Friday, December 2, 2011

#11 Thriller (psychological): White Lies

TITLE: White Lies
GENRE: Thriller (psychological)

KBC anchor Fletcher Hannigan loved reporting the news until the day he became it. Waking injured and alone with a three-month hole where his memory used to be, Fletcher battles accusations of treason and his own crippling fears to reconstruct the story he chased into Afghanistan and uncover the fate of his missing crew.

I have dreamed of many things these weeks, but never sunlight. So when I open my eyes to a sky streaked with pink, a sea of rolling hills and damp grass and snow-capped mountains in the distance, I am fairly certain it’s real. There is hope in this, but also fear—where am I, and why have they released me? Did I escape? Are they coming to drag me back?

I need to hide, find help, but moving is agony. Just getting to my feet takes several tries, and for many moments after, I’m not sure which way is up. The sun rises in the east, and the sky to my left is still a dusky blue, which means that up is . . .

Some reporter you are, Fletcher. Can’t even puzzle your way through gravity.

Dew seeps through my trousers as I stumble through the grass. It feels strange, almost clumsy, to be wearing anything at all after so long spent without, but I am no less exposed for it now. A lone goat passes me by, the bell around its neck clanking as it dips its head, rips up a mouthful of grass, and meets my eyes.

“Thaaaaaaaaat way!” it bleats. My gaze follows its over the rise. More mountains. No sign of Them; no sign of anyone. Maybe they’re really not coming. I can’t quite believe that, but hope is a funny thing, a cockroach, surviving even when all else is lost.


  1. I like the premise. The ending of the first sentence of your logline is awkward to me. Also, do anchors follow stories to the field, or reporters?

    The MC's confusion comes across clearly. I really like how he compares hope to the cockroach - not that I like those things - in that it survives in the unlikeliest places.

    Best wishes,

  2. It's the last line of the excerpt that I particularly like about this one. I guess being hooked is a funny thing too :)

  3. I love the voice/humour in this, and the fact that he thinks he can't puzzle his way through gravity.

    I rarely read this genre, but you've definitely hooked me!

  4. I really like your voice, particularly the dark humor in the midst of confusion.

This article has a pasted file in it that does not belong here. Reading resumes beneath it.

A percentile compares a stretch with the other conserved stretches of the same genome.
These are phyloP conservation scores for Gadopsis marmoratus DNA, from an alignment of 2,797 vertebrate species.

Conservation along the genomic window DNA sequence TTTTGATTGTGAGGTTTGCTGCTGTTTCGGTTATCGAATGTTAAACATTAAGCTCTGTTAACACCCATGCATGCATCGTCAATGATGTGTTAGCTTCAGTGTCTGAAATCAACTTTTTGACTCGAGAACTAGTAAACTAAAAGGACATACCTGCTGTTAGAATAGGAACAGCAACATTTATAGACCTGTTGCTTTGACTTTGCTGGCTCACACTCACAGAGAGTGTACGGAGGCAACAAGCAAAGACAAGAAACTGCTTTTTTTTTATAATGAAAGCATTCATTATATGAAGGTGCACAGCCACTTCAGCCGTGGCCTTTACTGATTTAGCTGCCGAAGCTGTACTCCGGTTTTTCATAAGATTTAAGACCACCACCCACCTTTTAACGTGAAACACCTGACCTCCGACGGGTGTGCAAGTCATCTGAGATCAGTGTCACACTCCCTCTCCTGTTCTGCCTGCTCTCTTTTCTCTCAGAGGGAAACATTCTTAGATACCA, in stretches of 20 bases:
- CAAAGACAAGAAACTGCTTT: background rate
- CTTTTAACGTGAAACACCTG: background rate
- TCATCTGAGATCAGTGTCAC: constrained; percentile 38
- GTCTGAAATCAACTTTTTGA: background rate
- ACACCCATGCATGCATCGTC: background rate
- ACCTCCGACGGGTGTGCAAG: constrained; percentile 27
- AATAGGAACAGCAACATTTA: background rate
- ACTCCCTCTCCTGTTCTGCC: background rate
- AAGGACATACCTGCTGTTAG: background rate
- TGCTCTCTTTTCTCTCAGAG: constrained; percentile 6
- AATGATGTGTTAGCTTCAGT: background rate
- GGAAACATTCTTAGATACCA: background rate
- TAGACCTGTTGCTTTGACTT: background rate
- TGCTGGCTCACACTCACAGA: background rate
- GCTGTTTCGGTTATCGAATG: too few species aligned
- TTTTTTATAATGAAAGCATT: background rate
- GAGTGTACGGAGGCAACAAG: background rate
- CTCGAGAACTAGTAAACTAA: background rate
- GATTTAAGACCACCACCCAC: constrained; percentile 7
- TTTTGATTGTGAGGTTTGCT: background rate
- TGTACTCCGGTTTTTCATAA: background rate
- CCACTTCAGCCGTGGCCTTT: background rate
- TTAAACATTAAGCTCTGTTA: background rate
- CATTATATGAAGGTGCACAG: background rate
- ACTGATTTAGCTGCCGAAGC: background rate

I did find the last sentence of your logline confusing -- I think adding 'to' before 'uncover' will clarify it. And 'its' in 'My gaze followed its' threw me.

    Otherwise compelling situation, great imagery, and nice pacing. I'd definitely read more.

    Good luck!

  5. The first two sentences are great and make me want to read on. I like the writing, I like his aside to himself, I like the way he thinks.

    The only thing not clear to me is where he's waking up. If he's alone in the damp grass, he should maybe experience the dew sooner.

    There are other details that could maybe be slipped in to help to ground the reader in what he knows and what he doesn't know. Is he so far from wherever he's been kept indoors that there's absolutely nothing around, should he be looking for those landmarks first? If he knows he's been so long without clothing, does he know they're his pants? Was he dressed by someone in his sleep? Is that weird to him?

    On the whole, though, interesting logline and really compelling writing. I'd read on!

  6. This is a great hook--waking up disoriented and frightened in a strange place, with people after you. I had to read the first paragraph three times to get it though--that he hadn't dreamed of sunlight so he knew this had to be real. Personally I don't dream of day or night at all vividly so not sure this is as plausible as it should be. But then I am totally with you as he struggles to his feet. I like the cockroach/hope line a lot. My only other note is have you researched how likely it is that a local TV anchor would go overseas these days? I'm familiar with the media and with drastic budget cuts and less foreign TV coverage than ever, it's rare.

  7. I love the premise and the logline is fantastic.

    I, too, had to reread the excerpt a few times to *get* what was going on. I think the protag is too self-aware. There are sensory things that will stand out and others that wouldn't -- especially in a disorienting position.

    This is something I struggle with writing in first person (and my critique partners always catch!).

    A Showtime series "Homeland" did a good job of showing the disorientation of a prisoner who is suddenly let lose, allowed to bathe and dress. Everything is a new sensation after a lengthy captivity.

    This story appeals to me. I'd read on!

  8. I like the writing here, and as we work out that this was a man who was held prisoner and is suddenly free without explanation, I think it's a really powerful premise. Things we take for granted, like sunlight and clothes, take on a lot of significance. Good description, good voice, and a timely subject. Maybe clarify a bit (I'm not sure why you'd stop dreaming of sunlight just because you can't see it in real life) but I like this.

  9. I like this one too, though I usually stay away from psychological thrillers (nightmares!). I liked how the scene unfolded through his senses.

    Others have pointed out details--anchor or reporter, for example--but I think your premise is solid and timely. I dare say, I'd read on.

    Good luck.